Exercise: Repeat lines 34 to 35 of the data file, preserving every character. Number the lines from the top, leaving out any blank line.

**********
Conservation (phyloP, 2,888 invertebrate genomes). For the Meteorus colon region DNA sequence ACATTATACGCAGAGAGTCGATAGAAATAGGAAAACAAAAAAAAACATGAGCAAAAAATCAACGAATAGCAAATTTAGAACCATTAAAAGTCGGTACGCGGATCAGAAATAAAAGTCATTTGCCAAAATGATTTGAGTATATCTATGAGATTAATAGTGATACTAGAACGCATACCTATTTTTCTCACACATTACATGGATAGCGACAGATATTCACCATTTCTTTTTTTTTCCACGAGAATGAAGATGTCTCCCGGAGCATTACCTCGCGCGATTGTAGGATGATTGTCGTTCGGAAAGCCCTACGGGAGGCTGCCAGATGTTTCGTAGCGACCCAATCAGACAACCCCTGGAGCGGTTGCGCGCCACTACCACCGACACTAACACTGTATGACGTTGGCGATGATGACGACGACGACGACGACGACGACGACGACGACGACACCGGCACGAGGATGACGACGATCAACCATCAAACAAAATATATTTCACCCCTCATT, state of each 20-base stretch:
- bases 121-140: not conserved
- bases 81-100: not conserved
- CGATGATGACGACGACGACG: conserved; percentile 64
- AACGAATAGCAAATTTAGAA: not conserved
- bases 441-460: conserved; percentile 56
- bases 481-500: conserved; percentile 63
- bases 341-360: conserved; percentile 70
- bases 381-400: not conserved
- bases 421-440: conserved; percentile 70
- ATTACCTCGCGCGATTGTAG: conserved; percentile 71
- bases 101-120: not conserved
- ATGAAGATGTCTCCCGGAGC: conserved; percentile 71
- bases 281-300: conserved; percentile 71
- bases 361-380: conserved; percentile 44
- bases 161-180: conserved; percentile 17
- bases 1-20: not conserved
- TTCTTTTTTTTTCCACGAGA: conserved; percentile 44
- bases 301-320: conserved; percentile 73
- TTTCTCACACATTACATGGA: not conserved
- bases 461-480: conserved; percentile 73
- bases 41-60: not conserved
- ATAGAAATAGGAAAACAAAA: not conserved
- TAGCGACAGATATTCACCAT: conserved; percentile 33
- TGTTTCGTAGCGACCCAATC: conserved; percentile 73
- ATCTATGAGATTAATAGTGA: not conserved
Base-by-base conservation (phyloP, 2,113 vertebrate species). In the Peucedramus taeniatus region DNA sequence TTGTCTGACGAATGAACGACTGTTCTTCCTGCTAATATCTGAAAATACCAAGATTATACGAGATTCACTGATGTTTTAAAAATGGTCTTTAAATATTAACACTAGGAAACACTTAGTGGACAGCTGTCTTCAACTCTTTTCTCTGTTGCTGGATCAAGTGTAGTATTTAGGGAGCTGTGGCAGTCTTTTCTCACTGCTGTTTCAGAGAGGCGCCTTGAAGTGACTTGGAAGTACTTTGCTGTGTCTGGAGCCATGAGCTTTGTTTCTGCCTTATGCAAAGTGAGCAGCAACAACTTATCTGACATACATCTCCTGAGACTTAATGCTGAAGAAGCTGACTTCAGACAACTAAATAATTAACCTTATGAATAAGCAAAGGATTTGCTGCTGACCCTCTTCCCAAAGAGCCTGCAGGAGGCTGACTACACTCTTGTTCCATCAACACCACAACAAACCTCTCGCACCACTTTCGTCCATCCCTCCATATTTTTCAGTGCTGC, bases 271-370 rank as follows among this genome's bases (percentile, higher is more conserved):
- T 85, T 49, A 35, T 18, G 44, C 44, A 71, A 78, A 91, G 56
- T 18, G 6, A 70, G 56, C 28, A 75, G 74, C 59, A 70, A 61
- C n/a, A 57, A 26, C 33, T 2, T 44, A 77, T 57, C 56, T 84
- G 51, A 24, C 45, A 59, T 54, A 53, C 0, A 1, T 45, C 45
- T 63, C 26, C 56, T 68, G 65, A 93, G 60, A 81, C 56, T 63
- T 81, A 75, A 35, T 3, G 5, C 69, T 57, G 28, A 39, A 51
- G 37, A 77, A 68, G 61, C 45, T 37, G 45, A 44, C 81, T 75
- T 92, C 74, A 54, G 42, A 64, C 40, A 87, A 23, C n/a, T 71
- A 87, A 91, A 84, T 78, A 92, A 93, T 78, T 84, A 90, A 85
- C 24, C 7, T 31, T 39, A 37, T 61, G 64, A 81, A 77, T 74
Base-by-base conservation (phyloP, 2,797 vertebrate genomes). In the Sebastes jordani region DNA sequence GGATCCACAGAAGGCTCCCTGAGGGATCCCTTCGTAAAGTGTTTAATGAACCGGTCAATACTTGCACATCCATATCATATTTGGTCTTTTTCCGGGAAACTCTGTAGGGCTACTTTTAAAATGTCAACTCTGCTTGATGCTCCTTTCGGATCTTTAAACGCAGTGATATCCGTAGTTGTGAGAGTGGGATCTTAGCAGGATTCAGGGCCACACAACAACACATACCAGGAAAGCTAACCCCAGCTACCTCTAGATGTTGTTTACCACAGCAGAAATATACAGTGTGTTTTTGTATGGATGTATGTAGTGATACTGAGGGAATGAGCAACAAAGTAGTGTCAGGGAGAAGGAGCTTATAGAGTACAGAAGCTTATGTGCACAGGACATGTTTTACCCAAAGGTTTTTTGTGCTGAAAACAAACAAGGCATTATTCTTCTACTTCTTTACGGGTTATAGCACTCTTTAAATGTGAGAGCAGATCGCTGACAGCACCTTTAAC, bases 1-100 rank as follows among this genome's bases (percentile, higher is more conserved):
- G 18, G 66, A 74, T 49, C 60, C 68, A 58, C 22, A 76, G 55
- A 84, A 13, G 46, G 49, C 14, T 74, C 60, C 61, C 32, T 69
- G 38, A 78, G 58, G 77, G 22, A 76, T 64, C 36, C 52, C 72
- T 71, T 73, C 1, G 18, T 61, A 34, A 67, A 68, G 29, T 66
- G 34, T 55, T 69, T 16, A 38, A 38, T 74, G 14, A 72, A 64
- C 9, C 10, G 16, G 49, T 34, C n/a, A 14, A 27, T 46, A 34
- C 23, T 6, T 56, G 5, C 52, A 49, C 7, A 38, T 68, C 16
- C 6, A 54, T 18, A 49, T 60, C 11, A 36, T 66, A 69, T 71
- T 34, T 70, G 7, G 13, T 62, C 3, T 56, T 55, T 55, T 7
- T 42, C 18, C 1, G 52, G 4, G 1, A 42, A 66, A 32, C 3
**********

- G 37, A 77, A 68, G 61, C 45, T 37, G 45, A 44, C 81, T 75
- T 92, C 74, A 54, G 42, A 64, C 40, A 87, A 23, C n/a, T 71